K-1 (reusable space vehicle)
A two-stage, fully reusable aerospace vehicle designed to carry out a wide
range of missions, including payload delivery to low-earth
orbit (LEO), payload delivery to high-energy orbits with a K-1 Active
Dispenser, technology demonstration flights, microgravity
missions, and commercial cargo resupply, recovery, and reboost services
for the International Space Station. It is being
developed by Rocketplane Kistler,
a company which has recently won an award from NASA of more than $200 million
to help with work on the K-1, especially as it relates to the ISS.
| K-1 on launchpad
| Heading up
| Second stage in orbit
| Arrival at International Space Station
The K-1 will be 121 feet (36.9 m) in overall length, 22 feet (6.7 m) in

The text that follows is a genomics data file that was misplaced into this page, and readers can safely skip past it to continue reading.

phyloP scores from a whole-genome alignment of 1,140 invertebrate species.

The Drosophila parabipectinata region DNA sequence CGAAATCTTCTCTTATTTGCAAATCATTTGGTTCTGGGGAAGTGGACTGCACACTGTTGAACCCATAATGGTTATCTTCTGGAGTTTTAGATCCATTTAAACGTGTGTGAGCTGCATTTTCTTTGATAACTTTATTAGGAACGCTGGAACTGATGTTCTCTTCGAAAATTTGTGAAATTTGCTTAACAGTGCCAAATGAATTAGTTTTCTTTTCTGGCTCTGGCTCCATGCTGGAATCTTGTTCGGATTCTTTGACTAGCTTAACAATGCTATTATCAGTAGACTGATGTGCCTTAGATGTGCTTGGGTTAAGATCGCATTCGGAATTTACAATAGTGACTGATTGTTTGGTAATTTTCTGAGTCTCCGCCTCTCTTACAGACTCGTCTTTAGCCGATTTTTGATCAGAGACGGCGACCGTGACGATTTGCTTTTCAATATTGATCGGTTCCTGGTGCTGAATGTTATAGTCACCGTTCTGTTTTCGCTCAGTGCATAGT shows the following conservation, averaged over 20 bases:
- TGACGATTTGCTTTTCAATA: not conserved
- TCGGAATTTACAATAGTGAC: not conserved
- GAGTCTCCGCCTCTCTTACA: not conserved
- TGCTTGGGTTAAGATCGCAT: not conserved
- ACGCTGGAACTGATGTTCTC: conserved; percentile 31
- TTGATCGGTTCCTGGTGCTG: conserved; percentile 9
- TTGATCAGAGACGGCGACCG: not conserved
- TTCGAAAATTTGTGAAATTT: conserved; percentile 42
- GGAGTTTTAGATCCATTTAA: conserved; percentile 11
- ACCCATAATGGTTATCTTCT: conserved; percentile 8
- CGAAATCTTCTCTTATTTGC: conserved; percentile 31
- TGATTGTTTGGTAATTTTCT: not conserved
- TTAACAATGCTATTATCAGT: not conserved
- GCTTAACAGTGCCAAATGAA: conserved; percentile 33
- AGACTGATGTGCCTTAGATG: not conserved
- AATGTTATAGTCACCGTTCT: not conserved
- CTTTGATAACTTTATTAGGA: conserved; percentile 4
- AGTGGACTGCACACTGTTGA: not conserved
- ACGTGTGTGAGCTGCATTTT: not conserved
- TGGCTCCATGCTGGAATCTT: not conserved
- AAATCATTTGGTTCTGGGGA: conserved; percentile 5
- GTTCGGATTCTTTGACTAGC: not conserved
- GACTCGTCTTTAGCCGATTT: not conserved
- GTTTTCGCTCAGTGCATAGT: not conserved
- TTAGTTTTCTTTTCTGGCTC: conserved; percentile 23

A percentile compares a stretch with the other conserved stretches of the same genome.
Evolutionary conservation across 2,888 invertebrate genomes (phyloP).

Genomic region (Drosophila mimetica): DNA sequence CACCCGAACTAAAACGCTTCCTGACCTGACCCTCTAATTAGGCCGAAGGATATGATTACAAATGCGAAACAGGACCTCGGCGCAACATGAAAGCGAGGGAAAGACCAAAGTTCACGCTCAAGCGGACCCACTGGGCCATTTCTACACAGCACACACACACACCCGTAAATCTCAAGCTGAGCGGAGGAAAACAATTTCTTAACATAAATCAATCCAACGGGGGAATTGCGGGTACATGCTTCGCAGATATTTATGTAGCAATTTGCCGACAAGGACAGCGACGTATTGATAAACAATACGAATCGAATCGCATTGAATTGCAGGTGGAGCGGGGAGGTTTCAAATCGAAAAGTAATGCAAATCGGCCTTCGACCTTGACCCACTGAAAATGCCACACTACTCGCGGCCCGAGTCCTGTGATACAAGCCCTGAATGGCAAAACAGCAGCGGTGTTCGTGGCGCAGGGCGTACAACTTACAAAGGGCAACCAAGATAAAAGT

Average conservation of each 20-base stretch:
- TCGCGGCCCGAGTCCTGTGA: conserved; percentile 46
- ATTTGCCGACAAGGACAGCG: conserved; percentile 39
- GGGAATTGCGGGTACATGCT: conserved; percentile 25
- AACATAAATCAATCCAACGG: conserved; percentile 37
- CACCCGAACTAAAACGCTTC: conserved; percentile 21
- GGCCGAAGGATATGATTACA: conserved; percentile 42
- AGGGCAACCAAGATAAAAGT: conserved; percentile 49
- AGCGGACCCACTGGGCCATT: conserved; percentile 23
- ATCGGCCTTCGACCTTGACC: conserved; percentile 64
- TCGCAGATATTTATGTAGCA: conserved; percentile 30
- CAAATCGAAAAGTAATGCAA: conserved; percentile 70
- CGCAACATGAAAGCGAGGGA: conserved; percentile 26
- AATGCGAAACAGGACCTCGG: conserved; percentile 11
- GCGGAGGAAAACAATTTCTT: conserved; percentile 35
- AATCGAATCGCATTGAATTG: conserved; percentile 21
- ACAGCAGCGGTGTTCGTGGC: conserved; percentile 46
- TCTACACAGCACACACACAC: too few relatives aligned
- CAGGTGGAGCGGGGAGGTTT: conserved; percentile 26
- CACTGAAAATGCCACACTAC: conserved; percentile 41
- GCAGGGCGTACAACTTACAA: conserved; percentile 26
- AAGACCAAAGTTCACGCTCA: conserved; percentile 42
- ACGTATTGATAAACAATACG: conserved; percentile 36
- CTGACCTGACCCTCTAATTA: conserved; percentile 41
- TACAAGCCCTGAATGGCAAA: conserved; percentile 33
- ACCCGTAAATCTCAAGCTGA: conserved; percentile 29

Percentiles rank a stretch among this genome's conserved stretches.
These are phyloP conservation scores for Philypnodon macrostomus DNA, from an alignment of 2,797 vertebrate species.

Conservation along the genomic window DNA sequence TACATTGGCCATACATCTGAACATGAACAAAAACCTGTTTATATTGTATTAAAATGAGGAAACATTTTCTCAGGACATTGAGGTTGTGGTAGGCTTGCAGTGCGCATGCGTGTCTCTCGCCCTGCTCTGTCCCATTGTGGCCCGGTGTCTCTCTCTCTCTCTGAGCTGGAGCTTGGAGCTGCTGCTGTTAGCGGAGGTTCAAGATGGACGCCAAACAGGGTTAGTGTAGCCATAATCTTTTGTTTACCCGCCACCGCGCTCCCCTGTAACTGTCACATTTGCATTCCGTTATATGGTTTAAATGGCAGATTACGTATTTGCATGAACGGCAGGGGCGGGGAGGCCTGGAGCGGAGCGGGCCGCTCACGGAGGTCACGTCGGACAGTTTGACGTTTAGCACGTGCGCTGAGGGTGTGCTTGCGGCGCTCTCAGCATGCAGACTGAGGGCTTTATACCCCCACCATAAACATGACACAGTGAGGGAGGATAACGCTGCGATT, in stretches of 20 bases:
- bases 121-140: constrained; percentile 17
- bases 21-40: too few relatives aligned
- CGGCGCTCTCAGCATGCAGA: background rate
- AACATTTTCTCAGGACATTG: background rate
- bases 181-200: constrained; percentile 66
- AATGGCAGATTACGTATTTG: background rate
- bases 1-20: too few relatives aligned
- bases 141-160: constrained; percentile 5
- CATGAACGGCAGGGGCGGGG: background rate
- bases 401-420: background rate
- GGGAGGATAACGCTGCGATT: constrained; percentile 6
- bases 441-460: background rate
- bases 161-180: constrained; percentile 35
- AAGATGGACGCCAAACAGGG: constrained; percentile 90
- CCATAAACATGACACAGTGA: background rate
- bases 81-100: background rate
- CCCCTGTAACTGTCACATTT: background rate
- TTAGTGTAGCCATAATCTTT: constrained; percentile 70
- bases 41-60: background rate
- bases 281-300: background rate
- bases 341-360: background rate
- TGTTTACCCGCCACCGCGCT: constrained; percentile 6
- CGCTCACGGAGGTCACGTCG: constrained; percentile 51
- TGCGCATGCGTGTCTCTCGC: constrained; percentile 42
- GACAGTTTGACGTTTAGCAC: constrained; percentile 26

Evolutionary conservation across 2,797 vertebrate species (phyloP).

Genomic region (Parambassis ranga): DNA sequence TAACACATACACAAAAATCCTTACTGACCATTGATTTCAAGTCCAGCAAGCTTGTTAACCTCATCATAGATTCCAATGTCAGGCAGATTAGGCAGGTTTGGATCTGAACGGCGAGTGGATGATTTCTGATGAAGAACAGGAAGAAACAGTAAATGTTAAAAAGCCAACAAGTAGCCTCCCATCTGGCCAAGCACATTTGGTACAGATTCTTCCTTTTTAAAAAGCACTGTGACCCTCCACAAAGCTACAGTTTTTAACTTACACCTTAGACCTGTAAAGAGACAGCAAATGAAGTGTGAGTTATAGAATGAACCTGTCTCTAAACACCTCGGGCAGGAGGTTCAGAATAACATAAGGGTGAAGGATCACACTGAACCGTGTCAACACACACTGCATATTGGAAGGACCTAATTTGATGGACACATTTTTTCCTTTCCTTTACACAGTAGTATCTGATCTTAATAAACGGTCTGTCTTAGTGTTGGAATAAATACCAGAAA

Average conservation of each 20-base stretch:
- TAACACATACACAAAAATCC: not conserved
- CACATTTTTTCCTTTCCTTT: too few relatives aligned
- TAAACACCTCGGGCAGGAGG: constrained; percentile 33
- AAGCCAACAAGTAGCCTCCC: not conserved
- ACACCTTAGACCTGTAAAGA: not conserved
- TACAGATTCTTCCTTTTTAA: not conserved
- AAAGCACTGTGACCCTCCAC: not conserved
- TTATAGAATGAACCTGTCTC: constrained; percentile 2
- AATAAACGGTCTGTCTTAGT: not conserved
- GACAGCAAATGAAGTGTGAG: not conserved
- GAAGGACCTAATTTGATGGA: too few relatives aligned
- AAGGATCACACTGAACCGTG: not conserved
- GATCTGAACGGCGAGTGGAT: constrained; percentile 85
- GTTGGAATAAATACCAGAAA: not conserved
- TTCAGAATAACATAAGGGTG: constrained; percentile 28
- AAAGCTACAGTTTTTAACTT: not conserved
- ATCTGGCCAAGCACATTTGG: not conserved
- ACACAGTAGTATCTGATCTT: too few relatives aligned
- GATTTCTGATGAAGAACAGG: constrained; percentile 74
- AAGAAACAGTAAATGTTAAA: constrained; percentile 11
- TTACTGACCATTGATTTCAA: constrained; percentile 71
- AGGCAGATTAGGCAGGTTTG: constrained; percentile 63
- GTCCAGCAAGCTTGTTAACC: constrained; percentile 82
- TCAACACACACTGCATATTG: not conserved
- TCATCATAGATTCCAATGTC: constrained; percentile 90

diameter and weigh 841,000 pounds (382,300 kg) at liftoff. The vehicle,
powered by liquid-propellant engines supplied by Aerojet
Corporation, is designed to be reused 100 times.
Rocketplane Kistler plans to establish two launch sites for operating the
K-1, at Woomera, Australia, and Spaceport
Nevada. Test flights and initial commercial operations will be conducted
from Woomera. Spaceport Nevada is the second launch site and is located
at the Nevada Test Site, near Las Vegas.
|K-1 stage specifications
||551,000 lbm (250,500 kg)
||290,000 lbm (131,800 kg)
||Three Aerojet AJ26-58/-59 LOX/kerosene
engines with a total sea-level thrust of 1,020,000 lbf (4,540 kN)
||One Aerojet AJ26-60 LOX/kerosene engine with a total
vacuum thrust of 395,000 lbf (1,760 kN).
One Aerojet LOX/ethanol Orbital Manuvering System (OMS) engine with
a total vacume thrust of 870 lbf (3.9 kN)
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